If confirmed by the Senate, Lew would succeed outgoing Secretary Timothy Geithner.
Lew has a long history of budget negotiations, serving as White House budget director in the administration of former President Bill Clinton and in the early years of the Obama administration.
At the White House, Obama said he hated to lose Lew as chief of staff, but, "My loss will be the nation's gain."
"Jack has the distinction of having worked -- and succeeded -- in some of the toughest jobs in Washington and the private sector," Obama said. "As a congressional staffer in the 1980s, he helped negotiate the deal between President Reagan and [former House Speaker] Tip O'Neill to save Social Security. Under President Clinton, he presided over three budget surpluses in a row. So for all the talk out there about deficit reduction, making sure our books are balanced, this is the guy who did it -- three times. He helped oversee one of our nation's finest universities and one of our largest investment banks. ...
"One reason Jack has been so effective in this town is because he is a low-key guy who prefers to surround himself with policy experts rather than television cameras," Obama said. "And over the years, he's built a reputation as a master of policy who can work with members of both parties and forge principled compromises."
Obama said Geithner, his earliest nominee, had "hit the ground running" at Treasury.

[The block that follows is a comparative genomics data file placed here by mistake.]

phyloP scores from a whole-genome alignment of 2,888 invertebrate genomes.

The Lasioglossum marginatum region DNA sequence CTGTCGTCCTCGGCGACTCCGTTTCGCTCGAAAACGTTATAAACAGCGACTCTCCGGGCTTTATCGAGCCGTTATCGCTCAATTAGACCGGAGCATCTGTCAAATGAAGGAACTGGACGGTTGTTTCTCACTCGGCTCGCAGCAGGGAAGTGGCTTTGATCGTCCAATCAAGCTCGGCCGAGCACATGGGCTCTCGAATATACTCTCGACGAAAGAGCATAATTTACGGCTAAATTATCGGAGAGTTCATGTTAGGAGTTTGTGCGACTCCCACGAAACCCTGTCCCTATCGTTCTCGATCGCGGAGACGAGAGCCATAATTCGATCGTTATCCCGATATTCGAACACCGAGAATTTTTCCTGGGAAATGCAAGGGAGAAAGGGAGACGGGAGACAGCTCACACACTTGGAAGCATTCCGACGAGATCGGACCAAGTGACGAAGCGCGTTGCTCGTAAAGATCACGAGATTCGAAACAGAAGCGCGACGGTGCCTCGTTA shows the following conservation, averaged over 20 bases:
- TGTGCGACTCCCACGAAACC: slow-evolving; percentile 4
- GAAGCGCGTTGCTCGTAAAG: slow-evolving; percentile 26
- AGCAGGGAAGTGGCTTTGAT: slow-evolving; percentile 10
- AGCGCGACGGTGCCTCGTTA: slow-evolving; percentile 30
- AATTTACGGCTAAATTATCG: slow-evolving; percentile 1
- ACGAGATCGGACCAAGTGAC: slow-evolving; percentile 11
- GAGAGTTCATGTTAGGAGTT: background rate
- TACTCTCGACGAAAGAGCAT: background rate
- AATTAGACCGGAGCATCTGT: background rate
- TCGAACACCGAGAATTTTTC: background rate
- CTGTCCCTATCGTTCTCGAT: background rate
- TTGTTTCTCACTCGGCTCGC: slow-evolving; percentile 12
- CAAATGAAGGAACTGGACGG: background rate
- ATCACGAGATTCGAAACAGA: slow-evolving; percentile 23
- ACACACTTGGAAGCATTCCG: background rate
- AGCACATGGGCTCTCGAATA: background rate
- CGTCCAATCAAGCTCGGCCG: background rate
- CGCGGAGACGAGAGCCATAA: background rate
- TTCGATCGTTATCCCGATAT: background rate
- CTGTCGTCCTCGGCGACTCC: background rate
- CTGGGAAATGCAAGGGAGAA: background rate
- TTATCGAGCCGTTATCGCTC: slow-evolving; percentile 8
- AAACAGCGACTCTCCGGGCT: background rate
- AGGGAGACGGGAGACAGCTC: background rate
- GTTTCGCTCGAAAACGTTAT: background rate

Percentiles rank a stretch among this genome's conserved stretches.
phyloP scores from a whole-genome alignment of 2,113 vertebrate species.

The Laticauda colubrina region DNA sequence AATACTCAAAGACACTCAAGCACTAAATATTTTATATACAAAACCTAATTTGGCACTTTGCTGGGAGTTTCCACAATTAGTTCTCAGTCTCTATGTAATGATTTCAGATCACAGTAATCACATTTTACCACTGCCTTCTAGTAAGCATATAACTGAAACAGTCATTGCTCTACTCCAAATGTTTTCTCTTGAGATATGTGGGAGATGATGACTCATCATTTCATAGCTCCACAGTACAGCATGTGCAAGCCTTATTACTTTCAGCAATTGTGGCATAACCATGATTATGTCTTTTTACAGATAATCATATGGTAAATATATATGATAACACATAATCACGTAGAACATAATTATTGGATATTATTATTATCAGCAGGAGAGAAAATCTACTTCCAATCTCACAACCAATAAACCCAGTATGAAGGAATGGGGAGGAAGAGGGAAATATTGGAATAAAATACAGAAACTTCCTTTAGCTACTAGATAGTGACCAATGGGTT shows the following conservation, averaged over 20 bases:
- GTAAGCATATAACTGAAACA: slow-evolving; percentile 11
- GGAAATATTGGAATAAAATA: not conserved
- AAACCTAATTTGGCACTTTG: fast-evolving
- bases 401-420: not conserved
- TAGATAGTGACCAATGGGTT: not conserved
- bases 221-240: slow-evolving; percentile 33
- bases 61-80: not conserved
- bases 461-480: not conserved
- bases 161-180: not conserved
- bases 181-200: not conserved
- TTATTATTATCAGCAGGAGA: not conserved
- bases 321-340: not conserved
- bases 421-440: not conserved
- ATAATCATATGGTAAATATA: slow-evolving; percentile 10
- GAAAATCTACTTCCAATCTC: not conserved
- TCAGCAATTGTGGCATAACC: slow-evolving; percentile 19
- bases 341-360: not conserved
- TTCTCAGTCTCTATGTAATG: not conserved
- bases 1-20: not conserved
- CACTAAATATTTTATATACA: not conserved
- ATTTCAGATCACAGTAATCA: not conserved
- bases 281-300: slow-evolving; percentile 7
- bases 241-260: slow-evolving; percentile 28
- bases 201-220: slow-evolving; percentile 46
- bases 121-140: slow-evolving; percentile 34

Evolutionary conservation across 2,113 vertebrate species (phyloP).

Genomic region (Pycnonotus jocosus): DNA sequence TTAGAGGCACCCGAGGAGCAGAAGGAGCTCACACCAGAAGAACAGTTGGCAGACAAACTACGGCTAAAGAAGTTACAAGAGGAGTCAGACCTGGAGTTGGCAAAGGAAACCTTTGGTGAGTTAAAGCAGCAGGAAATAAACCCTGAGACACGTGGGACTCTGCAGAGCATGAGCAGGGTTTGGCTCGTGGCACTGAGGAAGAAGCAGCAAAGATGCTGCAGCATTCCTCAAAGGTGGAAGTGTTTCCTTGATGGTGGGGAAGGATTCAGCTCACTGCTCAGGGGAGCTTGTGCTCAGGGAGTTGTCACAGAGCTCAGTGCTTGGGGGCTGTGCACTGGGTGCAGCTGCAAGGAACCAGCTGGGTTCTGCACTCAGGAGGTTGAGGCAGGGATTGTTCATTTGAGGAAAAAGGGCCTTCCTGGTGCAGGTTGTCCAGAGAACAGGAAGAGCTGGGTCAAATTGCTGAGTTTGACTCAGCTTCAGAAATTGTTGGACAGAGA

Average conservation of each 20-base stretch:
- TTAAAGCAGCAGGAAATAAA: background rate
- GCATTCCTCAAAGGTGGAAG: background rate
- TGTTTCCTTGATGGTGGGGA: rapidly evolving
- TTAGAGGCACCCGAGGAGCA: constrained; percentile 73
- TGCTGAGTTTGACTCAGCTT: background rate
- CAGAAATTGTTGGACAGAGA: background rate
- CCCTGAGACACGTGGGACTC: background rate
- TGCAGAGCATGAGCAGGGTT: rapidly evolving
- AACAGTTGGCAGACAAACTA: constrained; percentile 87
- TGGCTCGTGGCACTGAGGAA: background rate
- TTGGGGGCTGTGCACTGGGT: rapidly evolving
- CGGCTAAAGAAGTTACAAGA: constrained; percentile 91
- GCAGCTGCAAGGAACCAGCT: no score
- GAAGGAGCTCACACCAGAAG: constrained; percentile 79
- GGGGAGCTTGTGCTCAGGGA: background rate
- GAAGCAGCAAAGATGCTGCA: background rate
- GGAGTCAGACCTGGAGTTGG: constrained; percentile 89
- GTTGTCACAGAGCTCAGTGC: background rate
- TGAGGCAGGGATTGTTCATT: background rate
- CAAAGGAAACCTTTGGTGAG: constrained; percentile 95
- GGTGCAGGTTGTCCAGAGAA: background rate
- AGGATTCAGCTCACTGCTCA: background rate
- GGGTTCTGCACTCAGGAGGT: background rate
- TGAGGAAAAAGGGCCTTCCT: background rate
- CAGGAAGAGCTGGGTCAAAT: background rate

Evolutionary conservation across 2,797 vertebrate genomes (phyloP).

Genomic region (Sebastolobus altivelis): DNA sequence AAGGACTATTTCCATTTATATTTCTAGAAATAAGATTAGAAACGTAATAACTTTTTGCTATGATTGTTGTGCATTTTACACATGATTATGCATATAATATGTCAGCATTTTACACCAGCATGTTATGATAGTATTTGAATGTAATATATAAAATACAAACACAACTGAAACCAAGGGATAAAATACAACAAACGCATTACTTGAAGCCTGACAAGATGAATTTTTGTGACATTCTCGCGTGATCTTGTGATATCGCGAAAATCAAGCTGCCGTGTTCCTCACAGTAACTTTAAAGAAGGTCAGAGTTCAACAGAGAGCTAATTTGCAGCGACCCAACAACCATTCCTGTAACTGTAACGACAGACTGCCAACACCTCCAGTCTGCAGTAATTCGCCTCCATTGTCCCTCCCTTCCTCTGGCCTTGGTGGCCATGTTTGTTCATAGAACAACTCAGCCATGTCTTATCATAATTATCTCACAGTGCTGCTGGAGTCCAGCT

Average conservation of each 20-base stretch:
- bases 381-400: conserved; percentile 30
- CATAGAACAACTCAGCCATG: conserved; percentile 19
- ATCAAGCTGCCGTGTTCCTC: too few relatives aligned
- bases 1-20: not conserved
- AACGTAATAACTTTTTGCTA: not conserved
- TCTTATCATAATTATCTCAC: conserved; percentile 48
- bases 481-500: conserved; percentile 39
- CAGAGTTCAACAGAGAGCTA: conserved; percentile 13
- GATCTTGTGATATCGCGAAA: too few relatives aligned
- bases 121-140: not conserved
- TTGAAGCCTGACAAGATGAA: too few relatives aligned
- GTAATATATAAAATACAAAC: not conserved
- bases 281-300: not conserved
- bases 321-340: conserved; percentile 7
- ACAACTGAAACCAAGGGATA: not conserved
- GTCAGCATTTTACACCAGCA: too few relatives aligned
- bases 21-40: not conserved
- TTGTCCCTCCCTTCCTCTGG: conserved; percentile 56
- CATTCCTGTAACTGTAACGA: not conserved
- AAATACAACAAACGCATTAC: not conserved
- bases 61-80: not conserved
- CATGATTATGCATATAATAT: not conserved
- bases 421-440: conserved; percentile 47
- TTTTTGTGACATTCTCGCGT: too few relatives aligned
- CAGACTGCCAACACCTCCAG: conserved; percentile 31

"Thanks in large part to his steady hand, our economy has been growing again for the past three years, our businesses have created nearly 6 million new jobs," Obama said.
"The money that we spent to save the financial system has largely been paid back. We've put in place rules to prevent that kind of financial meltdown from ever happening again. An auto industry was saved. We made sure taxpayers are not on the hook if the biggest firms fail again. We've taken steps to help underwater homeowners come up for air, and open new markets to sell American goods overseas.
"And we've begun to reduce our deficit through a balanced mix of spending cuts and reforms to a tax code that at the time that we both came in was too skewed in favor of the wealthy at the expense of middle-class Americans."
Geithner said Obama "made the necessary, the hard, the politically perilous choices" to fix the economic crisis.
Lew will face massive automatic spending cuts unless Congress acts by March 2 to avert the sequester and should be in the center of administration efforts to raise the U.S. debt ceiling to fund the government.
Lew has been criticized for his illegible signature, which looks like a series of curlicues. Obama said, "Jack assures me that he is going to make at least one letter legible."